I had a principal tell me this year that the ID badge of all new employees should have a big "R" on it for "rookie." And when you were faced with an awkward situation or made a misstep, you could pull out your rookie card and ask for forgiveness. I think this is a brilliant idea.
I have been a rookie at several points during my career---from the very first day in the classroom, to new buildings, grades, courses, and roles. I am beginning to be "a woman of a certain age," meaning that by this point, others are expecting me to be settled down into a career...and competing with younger (less expensive) workers is going to be an increasing challenge. But it also means that I'm not bothered by change anymore. I'm too old to let that get in the way of what I need to do. I know it's a waste of energy to worry about it.
I can't claim, that it gets easier. It's hard to start all over with a new job in a new district. It's humbling to continually admit that you don't know the answers (yet) and build relationships when you don't know all of the back stories. I will say, however, that this has been the nicest transition I've ever made. It makes all the difference to be surrounded by people that care about doing the best job that they can and who appreciate what I can offer and bring to the district.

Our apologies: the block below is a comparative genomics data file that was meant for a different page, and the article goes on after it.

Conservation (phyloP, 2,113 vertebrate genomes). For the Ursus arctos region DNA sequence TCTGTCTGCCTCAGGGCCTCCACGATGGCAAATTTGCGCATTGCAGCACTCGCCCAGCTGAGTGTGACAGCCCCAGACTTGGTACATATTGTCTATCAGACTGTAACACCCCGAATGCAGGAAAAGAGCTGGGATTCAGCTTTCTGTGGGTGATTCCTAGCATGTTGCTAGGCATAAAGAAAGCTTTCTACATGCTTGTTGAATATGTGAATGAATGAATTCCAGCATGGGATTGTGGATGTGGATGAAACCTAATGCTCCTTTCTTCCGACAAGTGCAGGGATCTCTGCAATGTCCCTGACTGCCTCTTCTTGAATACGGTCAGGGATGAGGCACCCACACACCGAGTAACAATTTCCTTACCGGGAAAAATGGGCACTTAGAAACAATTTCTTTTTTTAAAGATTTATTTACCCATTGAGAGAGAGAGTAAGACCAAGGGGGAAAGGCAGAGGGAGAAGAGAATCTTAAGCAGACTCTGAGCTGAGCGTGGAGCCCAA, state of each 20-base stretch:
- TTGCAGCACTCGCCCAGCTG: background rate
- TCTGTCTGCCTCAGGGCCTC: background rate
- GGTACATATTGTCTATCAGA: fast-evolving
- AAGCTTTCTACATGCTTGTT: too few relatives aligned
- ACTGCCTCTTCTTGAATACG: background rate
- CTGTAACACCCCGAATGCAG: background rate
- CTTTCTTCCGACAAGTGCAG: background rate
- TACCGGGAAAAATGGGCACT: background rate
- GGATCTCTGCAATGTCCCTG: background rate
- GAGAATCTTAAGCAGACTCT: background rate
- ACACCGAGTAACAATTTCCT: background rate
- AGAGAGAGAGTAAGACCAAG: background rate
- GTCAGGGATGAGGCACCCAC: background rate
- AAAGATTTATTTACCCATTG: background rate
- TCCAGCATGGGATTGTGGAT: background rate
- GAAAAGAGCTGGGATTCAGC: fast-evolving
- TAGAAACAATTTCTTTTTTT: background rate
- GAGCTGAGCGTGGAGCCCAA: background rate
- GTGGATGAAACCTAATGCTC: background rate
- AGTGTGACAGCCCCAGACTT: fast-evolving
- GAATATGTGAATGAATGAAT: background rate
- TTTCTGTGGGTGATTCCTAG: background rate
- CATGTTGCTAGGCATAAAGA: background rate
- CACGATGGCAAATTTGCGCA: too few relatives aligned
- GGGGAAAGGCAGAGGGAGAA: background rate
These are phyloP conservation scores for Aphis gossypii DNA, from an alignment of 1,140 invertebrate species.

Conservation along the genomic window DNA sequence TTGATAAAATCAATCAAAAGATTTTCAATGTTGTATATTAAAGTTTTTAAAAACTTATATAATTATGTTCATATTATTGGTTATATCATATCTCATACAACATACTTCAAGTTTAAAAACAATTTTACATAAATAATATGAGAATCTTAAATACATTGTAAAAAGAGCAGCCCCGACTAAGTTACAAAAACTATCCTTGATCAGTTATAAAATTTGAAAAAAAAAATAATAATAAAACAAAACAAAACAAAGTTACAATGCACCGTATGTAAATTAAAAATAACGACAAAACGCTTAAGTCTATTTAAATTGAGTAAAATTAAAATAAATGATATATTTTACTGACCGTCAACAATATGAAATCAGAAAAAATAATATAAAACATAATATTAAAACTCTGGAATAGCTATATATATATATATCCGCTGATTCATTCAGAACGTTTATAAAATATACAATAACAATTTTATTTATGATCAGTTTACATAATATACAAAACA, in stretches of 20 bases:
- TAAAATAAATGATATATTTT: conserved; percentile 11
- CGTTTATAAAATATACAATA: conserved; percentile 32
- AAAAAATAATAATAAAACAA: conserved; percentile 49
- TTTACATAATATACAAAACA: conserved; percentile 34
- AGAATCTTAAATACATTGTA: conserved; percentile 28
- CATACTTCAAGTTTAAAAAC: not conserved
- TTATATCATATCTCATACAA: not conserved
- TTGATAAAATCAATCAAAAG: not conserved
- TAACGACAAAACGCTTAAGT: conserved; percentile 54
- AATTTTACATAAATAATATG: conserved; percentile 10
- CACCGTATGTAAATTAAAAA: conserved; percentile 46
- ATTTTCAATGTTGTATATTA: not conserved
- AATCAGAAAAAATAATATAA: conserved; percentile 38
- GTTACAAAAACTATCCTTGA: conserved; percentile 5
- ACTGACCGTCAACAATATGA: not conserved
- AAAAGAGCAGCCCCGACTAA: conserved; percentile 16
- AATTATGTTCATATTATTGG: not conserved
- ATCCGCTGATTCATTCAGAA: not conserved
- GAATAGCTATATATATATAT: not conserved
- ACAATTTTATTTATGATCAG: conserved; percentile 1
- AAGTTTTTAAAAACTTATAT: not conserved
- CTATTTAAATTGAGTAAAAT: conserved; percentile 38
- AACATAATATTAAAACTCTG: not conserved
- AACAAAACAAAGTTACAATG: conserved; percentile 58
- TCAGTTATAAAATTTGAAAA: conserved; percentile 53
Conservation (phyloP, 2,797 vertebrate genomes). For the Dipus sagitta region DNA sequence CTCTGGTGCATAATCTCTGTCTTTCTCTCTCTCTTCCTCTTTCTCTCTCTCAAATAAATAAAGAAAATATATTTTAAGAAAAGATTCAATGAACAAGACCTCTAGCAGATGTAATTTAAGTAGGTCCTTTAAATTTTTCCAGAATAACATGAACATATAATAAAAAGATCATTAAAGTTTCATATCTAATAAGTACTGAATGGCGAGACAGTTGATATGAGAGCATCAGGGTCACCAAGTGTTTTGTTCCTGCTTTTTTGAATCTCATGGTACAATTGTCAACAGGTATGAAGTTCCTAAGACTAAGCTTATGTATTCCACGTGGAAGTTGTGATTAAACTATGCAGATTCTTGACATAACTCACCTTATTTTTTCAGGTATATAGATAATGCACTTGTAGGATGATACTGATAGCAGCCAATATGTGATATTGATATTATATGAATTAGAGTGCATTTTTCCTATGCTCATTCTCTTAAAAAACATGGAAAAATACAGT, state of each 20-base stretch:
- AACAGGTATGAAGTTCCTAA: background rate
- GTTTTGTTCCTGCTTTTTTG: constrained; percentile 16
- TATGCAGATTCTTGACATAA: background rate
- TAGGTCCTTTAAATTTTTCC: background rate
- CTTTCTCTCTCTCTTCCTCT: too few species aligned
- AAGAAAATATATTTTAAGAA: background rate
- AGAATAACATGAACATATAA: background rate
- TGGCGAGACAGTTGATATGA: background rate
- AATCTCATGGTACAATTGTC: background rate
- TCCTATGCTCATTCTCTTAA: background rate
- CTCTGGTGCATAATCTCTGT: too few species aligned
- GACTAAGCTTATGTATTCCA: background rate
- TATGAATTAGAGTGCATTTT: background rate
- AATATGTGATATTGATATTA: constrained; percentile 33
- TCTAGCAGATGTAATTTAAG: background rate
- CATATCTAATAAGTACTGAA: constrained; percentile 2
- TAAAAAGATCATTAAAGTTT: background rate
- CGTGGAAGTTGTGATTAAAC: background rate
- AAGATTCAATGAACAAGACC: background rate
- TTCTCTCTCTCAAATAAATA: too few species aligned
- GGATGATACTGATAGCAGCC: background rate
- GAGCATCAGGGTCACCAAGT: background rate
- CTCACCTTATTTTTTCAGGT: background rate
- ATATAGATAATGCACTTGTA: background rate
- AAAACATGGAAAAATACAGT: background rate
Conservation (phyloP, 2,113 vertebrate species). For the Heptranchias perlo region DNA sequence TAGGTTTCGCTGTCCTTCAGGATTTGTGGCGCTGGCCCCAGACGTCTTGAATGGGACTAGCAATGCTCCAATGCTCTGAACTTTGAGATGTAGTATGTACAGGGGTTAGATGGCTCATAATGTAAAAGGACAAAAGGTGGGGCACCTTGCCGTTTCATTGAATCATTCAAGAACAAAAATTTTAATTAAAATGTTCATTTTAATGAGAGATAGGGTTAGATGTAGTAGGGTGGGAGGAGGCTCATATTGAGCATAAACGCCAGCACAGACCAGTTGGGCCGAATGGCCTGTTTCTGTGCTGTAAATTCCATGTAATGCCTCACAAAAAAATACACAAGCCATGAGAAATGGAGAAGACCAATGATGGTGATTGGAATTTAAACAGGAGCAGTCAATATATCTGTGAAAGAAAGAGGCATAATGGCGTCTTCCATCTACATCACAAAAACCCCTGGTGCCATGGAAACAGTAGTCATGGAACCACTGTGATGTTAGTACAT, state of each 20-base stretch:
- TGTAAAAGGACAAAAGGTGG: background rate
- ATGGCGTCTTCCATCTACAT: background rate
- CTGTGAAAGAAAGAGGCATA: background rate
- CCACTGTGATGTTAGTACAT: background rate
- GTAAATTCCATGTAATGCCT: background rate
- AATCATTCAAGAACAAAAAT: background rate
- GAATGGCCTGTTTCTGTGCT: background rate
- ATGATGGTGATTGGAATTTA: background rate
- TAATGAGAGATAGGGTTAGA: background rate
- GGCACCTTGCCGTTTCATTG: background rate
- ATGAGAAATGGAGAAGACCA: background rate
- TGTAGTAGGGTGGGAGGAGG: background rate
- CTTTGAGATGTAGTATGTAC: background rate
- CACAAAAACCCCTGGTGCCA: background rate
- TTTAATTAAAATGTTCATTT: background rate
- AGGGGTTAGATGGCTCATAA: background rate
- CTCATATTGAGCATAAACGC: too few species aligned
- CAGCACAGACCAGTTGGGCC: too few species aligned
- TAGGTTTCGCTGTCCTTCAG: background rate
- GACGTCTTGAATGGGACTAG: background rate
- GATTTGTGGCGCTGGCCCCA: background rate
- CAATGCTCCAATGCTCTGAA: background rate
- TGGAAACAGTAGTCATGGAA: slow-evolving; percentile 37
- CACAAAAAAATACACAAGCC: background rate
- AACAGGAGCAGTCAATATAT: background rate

I told someone recently that I had forgotten that people could say nice things. It's not that my previous job was awful or that there weren't good people to work with. But it had been such a long time since anyone cared about what I had to say or had an interest in new ideas. I feel valued as a person and as an educator. My work days are long and I have more to do than ever before...and yet I wake up every morning and can't wait to get to work. That feeling, too, had been long forgotten.
The rookie card is an awkward one. On one hand, it screams inexperience...and on the other, it asks for empathy. I only have six more months to use mine, although I feel the need to play it less and less. I may be turning into an old lady, but I also feel more confident, more needed, and more ready to help teachers and students than ever before. I'll be ready to flaunt my pro status.